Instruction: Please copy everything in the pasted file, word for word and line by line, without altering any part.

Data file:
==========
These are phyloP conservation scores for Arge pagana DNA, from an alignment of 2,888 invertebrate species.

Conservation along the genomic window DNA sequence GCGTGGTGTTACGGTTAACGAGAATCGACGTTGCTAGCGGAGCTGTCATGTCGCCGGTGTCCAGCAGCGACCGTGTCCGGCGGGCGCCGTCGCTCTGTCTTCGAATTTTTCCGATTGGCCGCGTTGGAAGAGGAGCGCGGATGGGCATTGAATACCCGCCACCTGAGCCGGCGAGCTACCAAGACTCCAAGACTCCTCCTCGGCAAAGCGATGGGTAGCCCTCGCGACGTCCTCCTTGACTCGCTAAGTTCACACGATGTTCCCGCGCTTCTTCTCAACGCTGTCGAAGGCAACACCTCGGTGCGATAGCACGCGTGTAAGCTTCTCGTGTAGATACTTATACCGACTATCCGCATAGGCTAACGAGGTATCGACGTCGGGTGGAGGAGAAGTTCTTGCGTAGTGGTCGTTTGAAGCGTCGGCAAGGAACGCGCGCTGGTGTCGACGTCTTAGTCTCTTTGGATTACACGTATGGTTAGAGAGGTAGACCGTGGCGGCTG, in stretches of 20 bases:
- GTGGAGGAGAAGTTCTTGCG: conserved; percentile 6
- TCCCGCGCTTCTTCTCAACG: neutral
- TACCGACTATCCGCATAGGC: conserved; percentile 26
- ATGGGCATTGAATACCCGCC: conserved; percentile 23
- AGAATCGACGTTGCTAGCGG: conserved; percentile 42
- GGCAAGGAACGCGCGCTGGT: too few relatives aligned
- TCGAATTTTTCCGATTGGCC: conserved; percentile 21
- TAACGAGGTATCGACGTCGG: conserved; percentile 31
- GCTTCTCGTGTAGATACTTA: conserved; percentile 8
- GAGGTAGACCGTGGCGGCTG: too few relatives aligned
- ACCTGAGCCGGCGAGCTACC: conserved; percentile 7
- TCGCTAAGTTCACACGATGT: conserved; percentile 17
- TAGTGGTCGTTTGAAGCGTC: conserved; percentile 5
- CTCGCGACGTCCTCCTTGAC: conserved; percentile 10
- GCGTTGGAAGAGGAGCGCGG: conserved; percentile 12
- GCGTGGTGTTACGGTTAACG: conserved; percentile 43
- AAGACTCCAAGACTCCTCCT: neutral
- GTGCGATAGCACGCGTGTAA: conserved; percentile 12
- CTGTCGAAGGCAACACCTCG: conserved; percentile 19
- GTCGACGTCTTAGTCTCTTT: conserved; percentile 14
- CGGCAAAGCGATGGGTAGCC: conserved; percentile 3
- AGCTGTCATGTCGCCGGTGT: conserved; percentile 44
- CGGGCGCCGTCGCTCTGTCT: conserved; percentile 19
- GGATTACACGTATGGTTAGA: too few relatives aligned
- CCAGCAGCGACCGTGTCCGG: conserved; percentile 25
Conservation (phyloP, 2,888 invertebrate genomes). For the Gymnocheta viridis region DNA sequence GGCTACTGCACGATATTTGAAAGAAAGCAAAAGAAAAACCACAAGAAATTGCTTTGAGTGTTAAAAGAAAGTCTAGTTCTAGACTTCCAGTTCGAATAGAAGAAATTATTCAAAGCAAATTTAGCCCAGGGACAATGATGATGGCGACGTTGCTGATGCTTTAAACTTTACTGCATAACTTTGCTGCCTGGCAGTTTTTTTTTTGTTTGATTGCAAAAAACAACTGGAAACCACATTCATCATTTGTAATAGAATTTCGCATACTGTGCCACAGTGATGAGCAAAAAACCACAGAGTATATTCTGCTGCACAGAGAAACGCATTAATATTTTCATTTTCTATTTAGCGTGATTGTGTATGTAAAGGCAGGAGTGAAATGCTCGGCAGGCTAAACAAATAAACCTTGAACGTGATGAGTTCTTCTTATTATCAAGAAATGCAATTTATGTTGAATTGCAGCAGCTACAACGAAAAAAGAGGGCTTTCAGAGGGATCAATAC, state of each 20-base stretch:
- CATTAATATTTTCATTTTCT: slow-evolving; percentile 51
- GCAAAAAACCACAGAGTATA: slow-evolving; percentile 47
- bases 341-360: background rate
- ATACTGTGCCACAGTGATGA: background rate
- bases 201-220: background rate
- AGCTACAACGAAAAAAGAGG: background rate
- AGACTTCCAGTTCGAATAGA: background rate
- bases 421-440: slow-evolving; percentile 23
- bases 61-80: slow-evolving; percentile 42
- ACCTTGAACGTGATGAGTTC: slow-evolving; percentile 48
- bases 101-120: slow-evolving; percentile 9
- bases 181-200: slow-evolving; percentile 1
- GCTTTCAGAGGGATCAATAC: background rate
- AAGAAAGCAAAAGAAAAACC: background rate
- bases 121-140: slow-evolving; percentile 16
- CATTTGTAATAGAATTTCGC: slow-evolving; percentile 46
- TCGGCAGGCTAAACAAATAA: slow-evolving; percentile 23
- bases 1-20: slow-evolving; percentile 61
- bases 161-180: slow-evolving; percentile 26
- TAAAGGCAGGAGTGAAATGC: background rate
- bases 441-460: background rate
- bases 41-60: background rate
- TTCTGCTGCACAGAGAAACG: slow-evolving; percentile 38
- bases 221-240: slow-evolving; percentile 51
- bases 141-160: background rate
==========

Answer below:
These are phyloP conservation scores for Arge pagana DNA, from an alignment of 2,888 invertebrate species.

Conservation along the genomic window DNA sequence GCGTGGTGTTACGGTTAACGAGAATCGACGTTGCTAGCGGAGCTGTCATGTCGCCGGTGTCCAGCAGCGACCGTGTCCGGCGGGCGCCGTCGCTCTGTCTTCGAATTTTTCCGATTGGCCGCGTTGGAAGAGGAGCGCGGATGGGCATTGAATACCCGCCACCTGAGCCGGCGAGCTACCAAGACTCCAAGACTCCTCCTCGGCAAAGCGATGGGTAGCCCTCGCGACGTCCTCCTTGACTCGCTAAGTTCACACGATGTTCCCGCGCTTCTTCTCAACGCTGTCGAAGGCAACACCTCGGTGCGATAGCACGCGTGTAAGCTTCTCGTGTAGATACTTATACCGACTATCCGCATAGGCTAACGAGGTATCGACGTCGGGTGGAGGAGAAGTTCTTGCGTAGTGGTCGTTTGAAGCGTCGGCAAGGAACGCGCGCTGGTGTCGACGTCTTAGTCTCTTTGGATTACACGTATGGTTAGAGAGGTAGACCGTGGCGGCTG, in stretches of 20 bases:
- GTGGAGGAGAAGTTCTTGCG: conserved; percentile 6
- TCCCGCGCTTCTTCTCAACG: neutral
- TACCGACTATCCGCATAGGC: conserved; percentile 26
- ATGGGCATTGAATACCCGCC: conserved; percentile 23
- AGAATCGACGTTGCTAGCGG: conserved; percentile 42
- GGCAAGGAACGCGCGCTGGT: too few relatives aligned
- TCGAATTTTTCCGATTGGCC: conserved; percentile 21
- TAACGAGGTATCGACGTCGG: conserved; percentile 31
- GCTTCTCGTGTAGATACTTA: conserved; percentile 8
- GAGGTAGACCGTGGCGGCTG: too few relatives aligned
- ACCTGAGCCGGCGAGCTACC: conserved; percentile 7
- TCGCTAAGTTCACACGATGT: conserved; percentile 17
- TAGTGGTCGTTTGAAGCGTC: conserved; percentile 5
- CTCGCGACGTCCTCCTTGAC: conserved; percentile 10
- GCGTTGGAAGAGGAGCGCGG: conserved; percentile 12
- GCGTGGTGTTACGGTTAACG: conserved; percentile 43
- AAGACTCCAAGACTCCTCCT: neutral
- GTGCGATAGCACGCGTGTAA: conserved; percentile 12
- CTGTCGAAGGCAACACCTCG: conserved; percentile 19
- GTCGACGTCTTAGTCTCTTT: conserved; percentile 14
- CGGCAAAGCGATGGGTAGCC: conserved; percentile 3
- AGCTGTCATGTCGCCGGTGT: conserved; percentile 44
- CGGGCGCCGTCGCTCTGTCT: conserved; percentile 19
- GGATTACACGTATGGTTAGA: too few relatives aligned
- CCAGCAGCGACCGTGTCCGG: conserved; percentile 25
Conservation (phyloP, 2,888 invertebrate genomes). For the Gymnocheta viridis region DNA sequence GGCTACTGCACGATATTTGAAAGAAAGCAAAAGAAAAACCACAAGAAATTGCTTTGAGTGTTAAAAGAAAGTCTAGTTCTAGACTTCCAGTTCGAATAGAAGAAATTATTCAAAGCAAATTTAGCCCAGGGACAATGATGATGGCGACGTTGCTGATGCTTTAAACTTTACTGCATAACTTTGCTGCCTGGCAGTTTTTTTTTTGTTTGATTGCAAAAAACAACTGGAAACCACATTCATCATTTGTAATAGAATTTCGCATACTGTGCCACAGTGATGAGCAAAAAACCACAGAGTATATTCTGCTGCACAGAGAAACGCATTAATATTTTCATTTTCTATTTAGCGTGATTGTGTATGTAAAGGCAGGAGTGAAATGCTCGGCAGGCTAAACAAATAAACCTTGAACGTGATGAGTTCTTCTTATTATCAAGAAATGCAATTTATGTTGAATTGCAGCAGCTACAACGAAAAAAGAGGGCTTTCAGAGGGATCAATAC, state of each 20-base stretch:
- CATTAATATTTTCATTTTCT: slow-evolving; percentile 51
- GCAAAAAACCACAGAGTATA: slow-evolving; percentile 47
- bases 341-360: background rate
- ATACTGTGCCACAGTGATGA: background rate
- bases 201-220: background rate
- AGCTACAACGAAAAAAGAGG: background rate
- AGACTTCCAGTTCGAATAGA: background rate
- bases 421-440: slow-evolving; percentile 23
- bases 61-80: slow-evolving; percentile 42
- ACCTTGAACGTGATGAGTTC: slow-evolving; percentile 48
- bases 101-120: slow-evolving; percentile 9
- bases 181-200: slow-evolving; percentile 1
- GCTTTCAGAGGGATCAATAC: background rate
- AAGAAAGCAAAAGAAAAACC: background rate
- bases 121-140: slow-evolving; percentile 16
- CATTTGTAATAGAATTTCGC: slow-evolving; percentile 46
- TCGGCAGGCTAAACAAATAA: slow-evolving; percentile 23
- bases 1-20: slow-evolving; percentile 61
- bases 161-180: slow-evolving; percentile 26
- TAAAGGCAGGAGTGAAATGC: background rate
- bases 441-460: background rate
- bases 41-60: background rate
- TTCTGCTGCACAGAGAAACG: slow-evolving; percentile 38
- bases 221-240: slow-evolving; percentile 51
- bases 141-160: background rate